Like most people, throughout my life I have experienced very many offenses against me, ranging from the great to the small, whether it was the stewardess who cut in front of me in the airport security line or getting singled out for unkind treatment by someone I regarded as a friend.
These offenses mean that I have been called to forgive many times. Unfortunately, I have had a lot of trouble with forgiveness over the years. Of course, I always knew that it was a great thing and necessary for obeying God; it just seemed very hard to forgive. Recently, thinking about this problem, I wondered: why would God put such a difficult task on us at all?
God And Forgiveness
To think about why forgiveness is important for us, let us think back to when forgiveness originated. That was when God forgave the first sin of Adam and Eve. Now, in that circumstance, God had just given them a paradise, with everything they could possibly desire. They were in a state of great happiness. There was only one thing forbidden them, and that because He knew they could and would be totally happy without it.
And what happened? God’s most precious creations, the ones He made in His own image and gave absolutely everything, disobeyed Him. However, instead of giving them the punishment they truly deserved, God forgave them, thus introducing the world to an entirely new concept: mercy.
While forgiveness is great, without offenses there would be no need for it. But, God knew from before time began that sin could exist, and He knew how He would respond to it. He also created us to be His adopted sons and daughters, which meant that we had to follow the example of our Father’s behavior.
Thus, by forgiving Adam, and in addition to giving the human race another chance at holiness, He tasked us with being merciful in the face of the new evil. Since sin made every virtue more difficult, this meant we had to become even more like Him in the strength of our love. Now, sin works in the same way that it did with Adam—though it still causes pain, those of us who have been wounded by it can still use it to become more like God.
Forgiveness Leads to Peace
Additionally, forgiveness is the only way to true peace. If we don’t forgive, the remembered grievance could remain before us for much longer than it should, causing us continual pain, not to mention a greater separation from the Trinity.
There is another reason why God intended forgiveness for us—He knew that, once sin was introduced, forgiveness of it would then make man happiest. That is because, as most reading this probably already know, forgiveness does not affect the offender, but the one who forgives.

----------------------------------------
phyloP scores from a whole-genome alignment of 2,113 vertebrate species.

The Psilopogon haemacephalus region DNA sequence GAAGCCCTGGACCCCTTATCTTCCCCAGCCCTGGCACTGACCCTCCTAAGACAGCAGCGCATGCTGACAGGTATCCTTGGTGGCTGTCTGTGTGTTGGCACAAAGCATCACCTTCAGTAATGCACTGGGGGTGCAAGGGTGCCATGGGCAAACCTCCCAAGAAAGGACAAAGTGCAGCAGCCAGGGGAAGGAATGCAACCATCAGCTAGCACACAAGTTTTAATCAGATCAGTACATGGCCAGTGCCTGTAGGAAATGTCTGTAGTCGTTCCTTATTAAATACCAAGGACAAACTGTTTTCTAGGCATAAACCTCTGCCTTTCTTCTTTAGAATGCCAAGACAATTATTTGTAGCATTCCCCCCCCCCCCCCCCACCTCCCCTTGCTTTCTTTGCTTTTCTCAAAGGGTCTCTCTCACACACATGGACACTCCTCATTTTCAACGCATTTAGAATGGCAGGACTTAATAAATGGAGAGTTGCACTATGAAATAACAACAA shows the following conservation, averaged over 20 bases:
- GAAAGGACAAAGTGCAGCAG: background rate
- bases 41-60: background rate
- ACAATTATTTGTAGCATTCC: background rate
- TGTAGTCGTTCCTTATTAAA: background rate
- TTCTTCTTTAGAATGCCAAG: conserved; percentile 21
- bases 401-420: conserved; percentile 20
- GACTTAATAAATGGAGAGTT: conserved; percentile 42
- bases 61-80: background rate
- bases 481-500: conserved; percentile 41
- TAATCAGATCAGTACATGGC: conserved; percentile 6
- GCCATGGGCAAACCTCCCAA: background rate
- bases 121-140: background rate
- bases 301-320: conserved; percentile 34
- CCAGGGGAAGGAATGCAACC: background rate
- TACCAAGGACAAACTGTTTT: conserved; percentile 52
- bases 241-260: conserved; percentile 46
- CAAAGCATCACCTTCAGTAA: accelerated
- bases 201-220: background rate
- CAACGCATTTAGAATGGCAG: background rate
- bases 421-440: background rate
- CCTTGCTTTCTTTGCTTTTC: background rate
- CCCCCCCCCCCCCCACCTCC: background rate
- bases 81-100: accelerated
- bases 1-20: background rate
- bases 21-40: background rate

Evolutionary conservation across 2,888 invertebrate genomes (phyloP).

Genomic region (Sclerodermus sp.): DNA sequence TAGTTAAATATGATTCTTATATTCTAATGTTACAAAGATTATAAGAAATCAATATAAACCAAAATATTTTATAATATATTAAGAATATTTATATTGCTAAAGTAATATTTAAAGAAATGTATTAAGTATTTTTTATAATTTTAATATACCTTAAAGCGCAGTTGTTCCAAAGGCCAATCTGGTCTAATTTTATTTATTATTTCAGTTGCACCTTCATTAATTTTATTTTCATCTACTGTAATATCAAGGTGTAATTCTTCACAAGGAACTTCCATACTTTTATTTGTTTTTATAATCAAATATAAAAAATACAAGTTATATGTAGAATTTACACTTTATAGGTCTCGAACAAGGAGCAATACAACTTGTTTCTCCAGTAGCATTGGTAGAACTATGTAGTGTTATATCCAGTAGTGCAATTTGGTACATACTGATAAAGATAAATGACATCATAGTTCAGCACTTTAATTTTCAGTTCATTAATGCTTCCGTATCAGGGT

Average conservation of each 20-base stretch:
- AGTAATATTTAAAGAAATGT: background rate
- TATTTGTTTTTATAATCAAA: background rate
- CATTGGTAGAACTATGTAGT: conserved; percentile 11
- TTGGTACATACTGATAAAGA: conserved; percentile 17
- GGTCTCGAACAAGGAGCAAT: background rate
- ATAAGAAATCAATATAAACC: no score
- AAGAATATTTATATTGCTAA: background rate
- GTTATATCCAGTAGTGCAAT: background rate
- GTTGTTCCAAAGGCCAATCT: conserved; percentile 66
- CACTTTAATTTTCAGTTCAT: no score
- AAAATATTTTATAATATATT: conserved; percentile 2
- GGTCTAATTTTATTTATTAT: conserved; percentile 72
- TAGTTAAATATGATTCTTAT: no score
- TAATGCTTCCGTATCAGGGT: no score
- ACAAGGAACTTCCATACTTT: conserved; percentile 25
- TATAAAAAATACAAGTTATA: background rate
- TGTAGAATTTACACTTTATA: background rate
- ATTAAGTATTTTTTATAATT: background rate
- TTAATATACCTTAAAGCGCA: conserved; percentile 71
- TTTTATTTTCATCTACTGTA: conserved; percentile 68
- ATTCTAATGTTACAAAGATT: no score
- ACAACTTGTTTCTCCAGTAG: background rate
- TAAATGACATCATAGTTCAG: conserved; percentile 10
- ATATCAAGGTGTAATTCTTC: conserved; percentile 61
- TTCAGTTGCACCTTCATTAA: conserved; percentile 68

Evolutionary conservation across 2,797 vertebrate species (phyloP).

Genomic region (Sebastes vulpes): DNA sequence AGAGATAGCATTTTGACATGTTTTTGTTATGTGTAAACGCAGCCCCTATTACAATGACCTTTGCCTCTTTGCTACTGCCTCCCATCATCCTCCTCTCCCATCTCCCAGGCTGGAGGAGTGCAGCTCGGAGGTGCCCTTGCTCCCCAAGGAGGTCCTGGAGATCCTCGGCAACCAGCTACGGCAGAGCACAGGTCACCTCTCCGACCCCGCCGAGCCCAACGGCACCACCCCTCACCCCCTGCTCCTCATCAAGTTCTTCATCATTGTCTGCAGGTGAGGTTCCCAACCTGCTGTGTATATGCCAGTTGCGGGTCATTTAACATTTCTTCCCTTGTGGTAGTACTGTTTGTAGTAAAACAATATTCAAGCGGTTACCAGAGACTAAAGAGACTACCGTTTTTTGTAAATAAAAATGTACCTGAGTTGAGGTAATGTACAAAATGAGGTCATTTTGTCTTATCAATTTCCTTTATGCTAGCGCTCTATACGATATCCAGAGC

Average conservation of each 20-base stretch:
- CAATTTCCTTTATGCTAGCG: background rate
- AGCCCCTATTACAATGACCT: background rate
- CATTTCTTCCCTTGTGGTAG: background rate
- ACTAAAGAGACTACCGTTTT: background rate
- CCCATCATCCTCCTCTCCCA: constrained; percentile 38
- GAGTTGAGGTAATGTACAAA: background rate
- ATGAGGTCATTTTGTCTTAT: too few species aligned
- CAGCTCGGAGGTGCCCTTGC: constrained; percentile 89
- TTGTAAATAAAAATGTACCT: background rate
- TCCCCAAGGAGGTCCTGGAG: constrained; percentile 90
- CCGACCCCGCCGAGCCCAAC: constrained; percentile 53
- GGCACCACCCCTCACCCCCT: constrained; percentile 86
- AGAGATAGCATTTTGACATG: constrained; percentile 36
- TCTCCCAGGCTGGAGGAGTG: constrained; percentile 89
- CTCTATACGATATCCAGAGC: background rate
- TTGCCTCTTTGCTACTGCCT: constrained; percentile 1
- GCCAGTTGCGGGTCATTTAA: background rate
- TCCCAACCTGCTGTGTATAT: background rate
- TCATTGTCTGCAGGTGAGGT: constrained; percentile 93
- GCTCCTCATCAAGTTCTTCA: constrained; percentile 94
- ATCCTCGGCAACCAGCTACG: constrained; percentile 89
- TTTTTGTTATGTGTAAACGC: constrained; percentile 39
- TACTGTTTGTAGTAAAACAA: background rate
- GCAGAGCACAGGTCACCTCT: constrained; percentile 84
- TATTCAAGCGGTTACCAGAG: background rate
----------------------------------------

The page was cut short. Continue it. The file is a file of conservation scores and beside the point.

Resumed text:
Once the offense is forgiven, the offended need not have any more pain from it. Forgiveness is the first step to rising above an offense, and a conscious desire to heal from it. Furthermore, for Catholics, if we allow God to be a part of it, as indeed He should be a part of all of our lives, we can make an offering of our forgiveness to Him.
The downside is, no matter how much good may come out of it, forgiveness is still hard — as I well know. Yet, if we withhold forgiveness, it creates more and more evil. The humility, mercy, and holiness that God can bring about in us when we forgive are the polar opposite virtues of what the devil intends when he lures someone to wrong us.
The Greatest Forgiveness Was… Ours
However, the idea of forgiveness may be easier to accept if we think of the greatest act of forgiveness. It started with the Incarnation, when God became Man for our sake. That was the greatest act of forgiving love and sacrifice the world had yet known, as the Lord of the universe took the very nature of His creatures out of love for them.
As if that were not enough, He made the final sacrifice, of His own life, that the forgiveness He gave us would be complete. Though Jesus did not have the same human struggle with forgiveness that we do, His human will was disinclined to suffering, just as ours are. Yet, He not only endured the suffering, but gave us the greatest example of how a human should behave when confronting something painful, specifically, “Thy will be done.”
Finally, it can also help our forgiveness to remember that God has not ceased to forgive us. The Incarnation, Crucifixion, and Resurrection were His great redeeming acts for our race, but beyond that, He gave us the Sacrament of Confession. He knew that even the holiest of souls, even if they worked hard to choose Him in their lives, would not cease offending Him entirely in this life.
He instituted Confession for us so that we might never have to remain away from Him for the sake of our sins. He offers forgiveness, in matters great or small, like the earth offers oxygen, intending for us not only to receive it for ourselves, but also to receive the grace to extend it as He does.
All this being said, if anyone reading this is currently struggling with forgiveness, as a fellow sinner struggling along this path, I would suggest first offering the offense up to God. Furthermore, remember the healing that forgiving grievances could bring to you, and do your best to seek it.
Thank God for giving us forgiveness as one more way to counter the darkness of this world.